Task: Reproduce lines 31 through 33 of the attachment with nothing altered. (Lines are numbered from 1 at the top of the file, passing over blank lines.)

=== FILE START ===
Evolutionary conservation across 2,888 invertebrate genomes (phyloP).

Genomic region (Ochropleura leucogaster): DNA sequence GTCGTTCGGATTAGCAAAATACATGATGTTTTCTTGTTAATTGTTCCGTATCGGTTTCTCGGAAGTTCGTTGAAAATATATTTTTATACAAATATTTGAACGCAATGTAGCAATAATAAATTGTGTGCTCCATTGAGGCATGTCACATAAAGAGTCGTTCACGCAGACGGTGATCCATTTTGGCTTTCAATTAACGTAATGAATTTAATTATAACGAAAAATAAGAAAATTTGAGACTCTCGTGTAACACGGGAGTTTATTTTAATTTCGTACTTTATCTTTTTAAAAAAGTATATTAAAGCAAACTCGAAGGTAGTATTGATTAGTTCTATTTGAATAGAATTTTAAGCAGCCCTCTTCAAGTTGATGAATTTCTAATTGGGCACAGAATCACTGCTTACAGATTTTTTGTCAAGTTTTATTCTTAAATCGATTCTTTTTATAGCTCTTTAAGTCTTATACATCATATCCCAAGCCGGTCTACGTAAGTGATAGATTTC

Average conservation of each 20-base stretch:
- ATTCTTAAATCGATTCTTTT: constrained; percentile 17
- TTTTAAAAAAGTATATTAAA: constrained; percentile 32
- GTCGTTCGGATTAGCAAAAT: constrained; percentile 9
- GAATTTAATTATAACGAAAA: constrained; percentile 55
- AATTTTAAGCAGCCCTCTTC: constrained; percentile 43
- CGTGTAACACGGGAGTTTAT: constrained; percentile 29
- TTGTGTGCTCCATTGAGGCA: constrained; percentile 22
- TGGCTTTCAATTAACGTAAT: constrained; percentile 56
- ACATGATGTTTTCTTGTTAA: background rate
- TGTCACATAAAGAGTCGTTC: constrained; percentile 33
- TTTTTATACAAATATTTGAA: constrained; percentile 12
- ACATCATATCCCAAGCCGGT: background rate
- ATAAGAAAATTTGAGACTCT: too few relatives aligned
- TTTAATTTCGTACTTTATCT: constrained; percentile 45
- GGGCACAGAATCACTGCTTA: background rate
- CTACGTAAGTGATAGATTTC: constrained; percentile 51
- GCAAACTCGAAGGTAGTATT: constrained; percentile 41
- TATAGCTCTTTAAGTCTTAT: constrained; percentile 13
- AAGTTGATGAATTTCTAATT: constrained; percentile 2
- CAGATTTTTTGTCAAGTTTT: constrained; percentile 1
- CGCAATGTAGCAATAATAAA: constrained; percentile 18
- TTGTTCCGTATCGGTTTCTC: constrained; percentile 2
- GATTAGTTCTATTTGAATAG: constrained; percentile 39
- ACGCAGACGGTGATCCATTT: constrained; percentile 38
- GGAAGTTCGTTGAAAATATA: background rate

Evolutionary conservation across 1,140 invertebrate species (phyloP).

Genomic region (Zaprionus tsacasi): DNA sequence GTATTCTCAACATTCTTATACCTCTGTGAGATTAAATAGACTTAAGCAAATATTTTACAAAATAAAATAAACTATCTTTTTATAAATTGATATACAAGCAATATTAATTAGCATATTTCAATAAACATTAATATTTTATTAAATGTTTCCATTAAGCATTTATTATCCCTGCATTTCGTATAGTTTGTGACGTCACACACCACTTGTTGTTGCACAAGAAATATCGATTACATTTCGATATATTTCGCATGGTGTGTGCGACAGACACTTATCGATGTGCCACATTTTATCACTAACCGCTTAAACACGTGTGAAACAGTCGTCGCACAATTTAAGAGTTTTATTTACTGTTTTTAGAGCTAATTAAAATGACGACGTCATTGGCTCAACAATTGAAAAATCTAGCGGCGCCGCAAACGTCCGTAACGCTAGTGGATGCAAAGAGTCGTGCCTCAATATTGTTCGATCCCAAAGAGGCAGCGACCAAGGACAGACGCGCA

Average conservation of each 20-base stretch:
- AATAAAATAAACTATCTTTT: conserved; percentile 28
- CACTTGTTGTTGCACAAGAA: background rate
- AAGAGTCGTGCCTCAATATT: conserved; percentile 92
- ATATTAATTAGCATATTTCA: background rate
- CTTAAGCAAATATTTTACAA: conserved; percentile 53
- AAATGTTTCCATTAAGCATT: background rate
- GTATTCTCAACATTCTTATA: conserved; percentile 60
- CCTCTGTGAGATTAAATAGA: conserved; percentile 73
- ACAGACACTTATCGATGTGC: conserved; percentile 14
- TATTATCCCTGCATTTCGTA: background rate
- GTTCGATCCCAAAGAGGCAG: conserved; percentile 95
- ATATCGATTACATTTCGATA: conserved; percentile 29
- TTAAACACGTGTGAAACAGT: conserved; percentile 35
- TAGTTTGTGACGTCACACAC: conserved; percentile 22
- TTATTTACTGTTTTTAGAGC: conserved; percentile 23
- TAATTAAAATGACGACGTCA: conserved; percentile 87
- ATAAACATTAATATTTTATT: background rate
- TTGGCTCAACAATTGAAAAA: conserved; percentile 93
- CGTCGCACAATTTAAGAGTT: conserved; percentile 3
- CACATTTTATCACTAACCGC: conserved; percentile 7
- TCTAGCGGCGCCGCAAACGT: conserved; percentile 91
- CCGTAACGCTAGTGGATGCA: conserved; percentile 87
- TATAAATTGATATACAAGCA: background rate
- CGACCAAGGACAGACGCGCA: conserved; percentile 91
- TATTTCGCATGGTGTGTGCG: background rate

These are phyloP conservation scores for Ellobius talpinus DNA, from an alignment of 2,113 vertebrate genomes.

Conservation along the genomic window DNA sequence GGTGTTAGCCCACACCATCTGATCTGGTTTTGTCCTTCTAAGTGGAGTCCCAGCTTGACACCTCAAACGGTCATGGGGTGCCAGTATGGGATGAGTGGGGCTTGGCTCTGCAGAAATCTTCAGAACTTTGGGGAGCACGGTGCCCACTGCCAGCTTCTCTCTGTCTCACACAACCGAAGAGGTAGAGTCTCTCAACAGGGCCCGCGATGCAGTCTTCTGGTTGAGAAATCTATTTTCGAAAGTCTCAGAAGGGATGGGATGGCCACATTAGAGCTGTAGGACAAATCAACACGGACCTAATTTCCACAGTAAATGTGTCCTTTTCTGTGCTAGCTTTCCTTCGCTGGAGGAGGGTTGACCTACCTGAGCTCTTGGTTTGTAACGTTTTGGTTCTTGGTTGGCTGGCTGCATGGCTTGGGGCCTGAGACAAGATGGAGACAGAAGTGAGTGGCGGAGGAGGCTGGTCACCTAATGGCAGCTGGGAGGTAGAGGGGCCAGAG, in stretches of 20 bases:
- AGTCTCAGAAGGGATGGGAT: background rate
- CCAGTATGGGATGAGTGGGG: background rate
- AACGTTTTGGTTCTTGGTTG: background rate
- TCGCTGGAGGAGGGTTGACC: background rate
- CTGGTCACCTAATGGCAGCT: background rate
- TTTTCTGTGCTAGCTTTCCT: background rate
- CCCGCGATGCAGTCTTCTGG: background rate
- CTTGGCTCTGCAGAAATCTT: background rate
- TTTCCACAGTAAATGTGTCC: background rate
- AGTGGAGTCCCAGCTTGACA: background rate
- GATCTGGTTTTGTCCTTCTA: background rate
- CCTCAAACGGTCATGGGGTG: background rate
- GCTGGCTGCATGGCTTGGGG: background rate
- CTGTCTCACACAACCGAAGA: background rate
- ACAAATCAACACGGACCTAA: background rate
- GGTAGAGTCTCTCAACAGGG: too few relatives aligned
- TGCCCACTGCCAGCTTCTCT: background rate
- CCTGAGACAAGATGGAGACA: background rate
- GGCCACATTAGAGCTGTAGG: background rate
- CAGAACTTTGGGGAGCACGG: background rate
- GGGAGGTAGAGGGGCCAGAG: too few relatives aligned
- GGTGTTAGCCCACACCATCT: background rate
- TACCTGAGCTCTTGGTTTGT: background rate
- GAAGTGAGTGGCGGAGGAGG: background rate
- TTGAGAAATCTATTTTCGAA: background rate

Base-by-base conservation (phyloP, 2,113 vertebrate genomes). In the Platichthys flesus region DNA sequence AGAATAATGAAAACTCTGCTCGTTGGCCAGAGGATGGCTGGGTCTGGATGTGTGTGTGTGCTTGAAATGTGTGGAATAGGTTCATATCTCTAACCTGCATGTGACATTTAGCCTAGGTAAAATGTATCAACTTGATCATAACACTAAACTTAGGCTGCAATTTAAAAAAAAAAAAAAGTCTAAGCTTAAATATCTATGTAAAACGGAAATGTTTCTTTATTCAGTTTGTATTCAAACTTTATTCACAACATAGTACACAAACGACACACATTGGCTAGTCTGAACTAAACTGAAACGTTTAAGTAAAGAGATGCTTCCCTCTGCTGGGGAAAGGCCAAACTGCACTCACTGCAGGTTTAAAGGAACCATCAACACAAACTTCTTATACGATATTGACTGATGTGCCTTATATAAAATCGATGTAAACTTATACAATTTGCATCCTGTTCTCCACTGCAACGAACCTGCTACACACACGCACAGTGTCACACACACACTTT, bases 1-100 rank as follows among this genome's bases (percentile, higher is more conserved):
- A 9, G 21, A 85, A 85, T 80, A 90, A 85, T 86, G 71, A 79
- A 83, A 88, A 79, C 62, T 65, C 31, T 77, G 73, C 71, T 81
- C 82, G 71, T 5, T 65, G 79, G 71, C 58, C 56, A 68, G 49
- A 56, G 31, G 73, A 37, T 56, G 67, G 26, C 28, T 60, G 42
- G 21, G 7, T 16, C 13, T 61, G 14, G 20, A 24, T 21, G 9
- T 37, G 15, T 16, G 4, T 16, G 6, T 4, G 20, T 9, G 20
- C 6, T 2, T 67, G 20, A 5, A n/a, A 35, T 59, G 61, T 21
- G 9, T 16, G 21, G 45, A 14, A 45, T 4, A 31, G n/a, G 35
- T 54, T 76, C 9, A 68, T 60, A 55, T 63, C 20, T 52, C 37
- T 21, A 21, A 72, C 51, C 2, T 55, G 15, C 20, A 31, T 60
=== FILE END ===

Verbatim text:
Average conservation of each 20-base stretch:
- AATAAAATAAACTATCTTTT: conserved; percentile 28
- CACTTGTTGTTGCACAAGAA: background rate